The rise of roundnet

0
411
LeBaron and Mancia embrace in celebration after a close match. Photo credit: Kela Munnerlyn

Roundnet, the technical name for Spikeball, has risen in fame the last couple of years. Here at BYU-Idaho, multiple students, friends and families feel Spikeball is a new part of church culture. Is that really the case? Or is Spikeball bigger than we think?

The evolving sport of Spikeball.
The evolving sport of Spikeball. Photo credit: Kela Munnerlyn

Dylan LeBaron, a sophomore studying business finance, and Harold Mancia, a sophomore studying art, are teammates and students at BYU-I ranking top 25 at the collegiate level in the state of Idaho.

Dylan LeBaron and Harold Mancia shake hands in support of one another. Image Credit: Kela Munnerlyn
Dylan LeBaron and Harold Mancia shake hands in support of one another. Photo credit: Kela Munnerlyn
Dylan LeBaron (left) and Harold Mancia stand excited after their win.
Dylan LeBaron (left) and Harold Mancia (right) stand excited after their win. Photo credit: Kela Munnerlyn

“First it started as a hobby,” Mancia said. “I’ve invested many hours, hurt myself, made arguments and changed different teammates. It’s become a passion.”

Mancia has high hopes to play professionally in his future roundnet career.

Spikeball has been promoted all across the world. According to Spikeball Inc., over four million players participate worldwide. ESPN wrote about the rise of Spikeball worldwide, mentioning the Amish and Mennonite communities are high up in the population of Spikeball players.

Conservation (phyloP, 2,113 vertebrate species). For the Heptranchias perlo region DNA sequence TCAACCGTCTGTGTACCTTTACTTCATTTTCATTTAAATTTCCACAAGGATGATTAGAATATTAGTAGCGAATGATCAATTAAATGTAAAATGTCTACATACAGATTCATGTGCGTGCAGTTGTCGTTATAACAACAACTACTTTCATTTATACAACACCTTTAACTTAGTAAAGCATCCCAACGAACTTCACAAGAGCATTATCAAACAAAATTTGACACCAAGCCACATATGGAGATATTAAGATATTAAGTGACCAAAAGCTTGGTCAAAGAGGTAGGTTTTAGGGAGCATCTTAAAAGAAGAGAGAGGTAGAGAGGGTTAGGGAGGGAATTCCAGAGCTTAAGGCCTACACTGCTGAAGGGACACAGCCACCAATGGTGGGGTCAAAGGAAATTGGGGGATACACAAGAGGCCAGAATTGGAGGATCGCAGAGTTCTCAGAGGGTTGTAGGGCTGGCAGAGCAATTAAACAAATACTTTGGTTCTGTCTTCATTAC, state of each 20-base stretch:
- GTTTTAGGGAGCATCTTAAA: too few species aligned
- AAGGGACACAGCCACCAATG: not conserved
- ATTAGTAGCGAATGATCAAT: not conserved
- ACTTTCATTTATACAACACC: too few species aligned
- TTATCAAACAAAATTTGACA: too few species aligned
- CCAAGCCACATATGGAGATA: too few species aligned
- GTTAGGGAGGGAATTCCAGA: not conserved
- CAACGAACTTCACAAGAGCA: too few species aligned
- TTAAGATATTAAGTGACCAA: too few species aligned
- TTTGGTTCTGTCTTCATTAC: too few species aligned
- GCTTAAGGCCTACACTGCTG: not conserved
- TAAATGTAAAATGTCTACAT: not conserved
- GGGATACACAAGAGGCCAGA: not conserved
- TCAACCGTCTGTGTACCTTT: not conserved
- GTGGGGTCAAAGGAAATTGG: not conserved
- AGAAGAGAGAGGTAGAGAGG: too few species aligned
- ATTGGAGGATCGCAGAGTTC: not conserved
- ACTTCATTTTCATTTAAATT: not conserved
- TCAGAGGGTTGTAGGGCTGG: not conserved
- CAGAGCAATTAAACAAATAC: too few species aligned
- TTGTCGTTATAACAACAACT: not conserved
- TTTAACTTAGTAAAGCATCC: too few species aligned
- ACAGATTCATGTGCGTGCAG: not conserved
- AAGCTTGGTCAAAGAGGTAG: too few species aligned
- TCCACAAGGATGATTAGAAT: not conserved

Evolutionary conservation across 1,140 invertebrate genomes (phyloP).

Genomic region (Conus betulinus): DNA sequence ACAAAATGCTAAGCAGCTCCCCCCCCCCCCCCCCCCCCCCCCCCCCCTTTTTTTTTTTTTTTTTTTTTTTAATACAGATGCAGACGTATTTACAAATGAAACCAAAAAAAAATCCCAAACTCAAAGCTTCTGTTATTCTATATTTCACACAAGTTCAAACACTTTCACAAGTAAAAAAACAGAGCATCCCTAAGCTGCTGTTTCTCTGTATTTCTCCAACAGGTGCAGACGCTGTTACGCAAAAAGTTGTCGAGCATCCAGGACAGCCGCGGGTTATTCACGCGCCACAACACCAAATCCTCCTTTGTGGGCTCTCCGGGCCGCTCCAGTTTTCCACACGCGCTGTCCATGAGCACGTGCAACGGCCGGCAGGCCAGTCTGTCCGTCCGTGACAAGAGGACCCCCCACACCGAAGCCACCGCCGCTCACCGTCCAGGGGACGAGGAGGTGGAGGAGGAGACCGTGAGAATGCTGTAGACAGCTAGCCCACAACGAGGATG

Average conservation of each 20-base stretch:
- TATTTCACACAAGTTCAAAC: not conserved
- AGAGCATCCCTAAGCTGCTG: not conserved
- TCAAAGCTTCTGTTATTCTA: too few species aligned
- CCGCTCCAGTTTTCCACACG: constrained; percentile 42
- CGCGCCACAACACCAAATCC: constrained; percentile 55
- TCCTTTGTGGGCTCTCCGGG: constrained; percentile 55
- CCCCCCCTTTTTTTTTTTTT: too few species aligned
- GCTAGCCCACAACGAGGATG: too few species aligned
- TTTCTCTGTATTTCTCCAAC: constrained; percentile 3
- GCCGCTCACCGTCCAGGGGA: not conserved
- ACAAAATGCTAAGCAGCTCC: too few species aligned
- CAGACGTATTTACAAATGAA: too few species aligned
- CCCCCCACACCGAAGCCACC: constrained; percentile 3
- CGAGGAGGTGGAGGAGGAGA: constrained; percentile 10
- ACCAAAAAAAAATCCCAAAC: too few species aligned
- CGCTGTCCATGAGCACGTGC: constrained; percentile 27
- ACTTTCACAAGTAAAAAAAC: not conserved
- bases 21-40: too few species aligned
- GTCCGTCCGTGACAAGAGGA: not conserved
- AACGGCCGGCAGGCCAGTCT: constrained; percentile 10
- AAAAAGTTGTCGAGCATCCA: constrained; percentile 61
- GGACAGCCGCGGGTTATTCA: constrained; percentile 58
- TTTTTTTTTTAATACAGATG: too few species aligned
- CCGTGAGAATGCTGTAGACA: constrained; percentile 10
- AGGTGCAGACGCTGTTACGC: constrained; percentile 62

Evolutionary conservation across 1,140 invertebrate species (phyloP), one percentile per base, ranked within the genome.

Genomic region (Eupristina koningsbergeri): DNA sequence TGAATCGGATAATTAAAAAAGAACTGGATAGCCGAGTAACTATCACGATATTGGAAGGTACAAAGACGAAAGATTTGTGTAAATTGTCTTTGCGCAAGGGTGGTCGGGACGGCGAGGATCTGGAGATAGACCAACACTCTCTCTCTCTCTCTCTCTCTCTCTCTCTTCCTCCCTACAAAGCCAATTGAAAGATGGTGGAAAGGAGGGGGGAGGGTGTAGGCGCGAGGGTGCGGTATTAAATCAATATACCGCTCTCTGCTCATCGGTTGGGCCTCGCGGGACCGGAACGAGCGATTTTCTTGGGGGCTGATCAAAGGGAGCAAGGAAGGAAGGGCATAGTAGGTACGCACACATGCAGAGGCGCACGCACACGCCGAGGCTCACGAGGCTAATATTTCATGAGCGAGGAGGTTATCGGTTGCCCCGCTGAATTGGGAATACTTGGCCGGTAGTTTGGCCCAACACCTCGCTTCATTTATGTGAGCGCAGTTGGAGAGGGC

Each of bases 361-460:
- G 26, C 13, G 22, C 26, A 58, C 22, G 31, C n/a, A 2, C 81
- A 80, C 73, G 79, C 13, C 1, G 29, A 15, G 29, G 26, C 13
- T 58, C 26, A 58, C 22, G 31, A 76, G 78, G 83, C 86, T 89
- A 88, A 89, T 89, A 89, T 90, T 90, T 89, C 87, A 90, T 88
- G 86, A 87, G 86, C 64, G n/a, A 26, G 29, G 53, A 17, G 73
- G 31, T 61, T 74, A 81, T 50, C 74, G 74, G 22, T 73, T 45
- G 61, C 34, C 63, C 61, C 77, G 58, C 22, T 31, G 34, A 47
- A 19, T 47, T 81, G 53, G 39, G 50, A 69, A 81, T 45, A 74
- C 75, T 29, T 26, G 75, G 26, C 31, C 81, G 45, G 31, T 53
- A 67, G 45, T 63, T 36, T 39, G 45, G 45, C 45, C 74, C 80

The full story can be viewed at this link.

LeBaron stands ready for the serve.
LeBaron stands ready for the serve. Photo credit: Kela Munnerlyn
The team works together to get the point.
The team works together to get the point. Photo credit: Kela Munnerlyn

One player from a tournament mentioned the love the Amish and Mennonites have for volleyball making Spikeball a similar yet more fast-paced game. Thus, we see Spikeball is not solely within the culture of The Church of Jesus Christ of Latter-day Saints, it reaches far more cultures and communities.

LeBaron touches on his personal favorite pro Spikeball player, Buddy Hamon.

“I watch how he plays,” LeBaron said. “We both play very defensively so it’s really fun to watch and learn from.”

The ball lays ready for play. Image Credit: Unsplash
The ball lays ready for play. Image Credit: Unsplash Photo credit: Kela Munnerlyn

The desired number of Spikeball players in the Rexburg area is not being reached. LeBaron urges all to join the game and bring friends to play.

“The best way to improve in Spikeball is to play it more and more,” LeBaron said. “What I’ve noticed about myself is when I play a sport, I play to get better.”

Spikeball is one of the many sports where frequent practice makes progress with team members and personal improvements.

“I actively try to do more serves and learn new moves because that’s how you grow,” Mancia said. “When you are too constant you plateau in the sport.”

Both players emphasize their love for this sport and their passion to improve. The Spikeball community is welcoming and ready for a spike in player growth.

LeBaron intensely serves the ball.
LeBaron intensely serves the ball. Photo credit: Kela Munnerlyn
Mancia serving the ball to his opponent.
Mancia serving the ball to his opponent. Photo credit: Kela Munnerlyn

The more players out there, the better experience and performance. Increasing the Spikeball community moves the sport closer to the Olympics; a direction that’s not out of the question as the sport evolves and grows in popularity.

Harold Mancia is ready to pass the ball back to Dylan LeBaron his teammate.
Harold Mancia is ready to pass the ball back to Dylan LeBaron his teammate. Photo credit: Kela Munnerlyn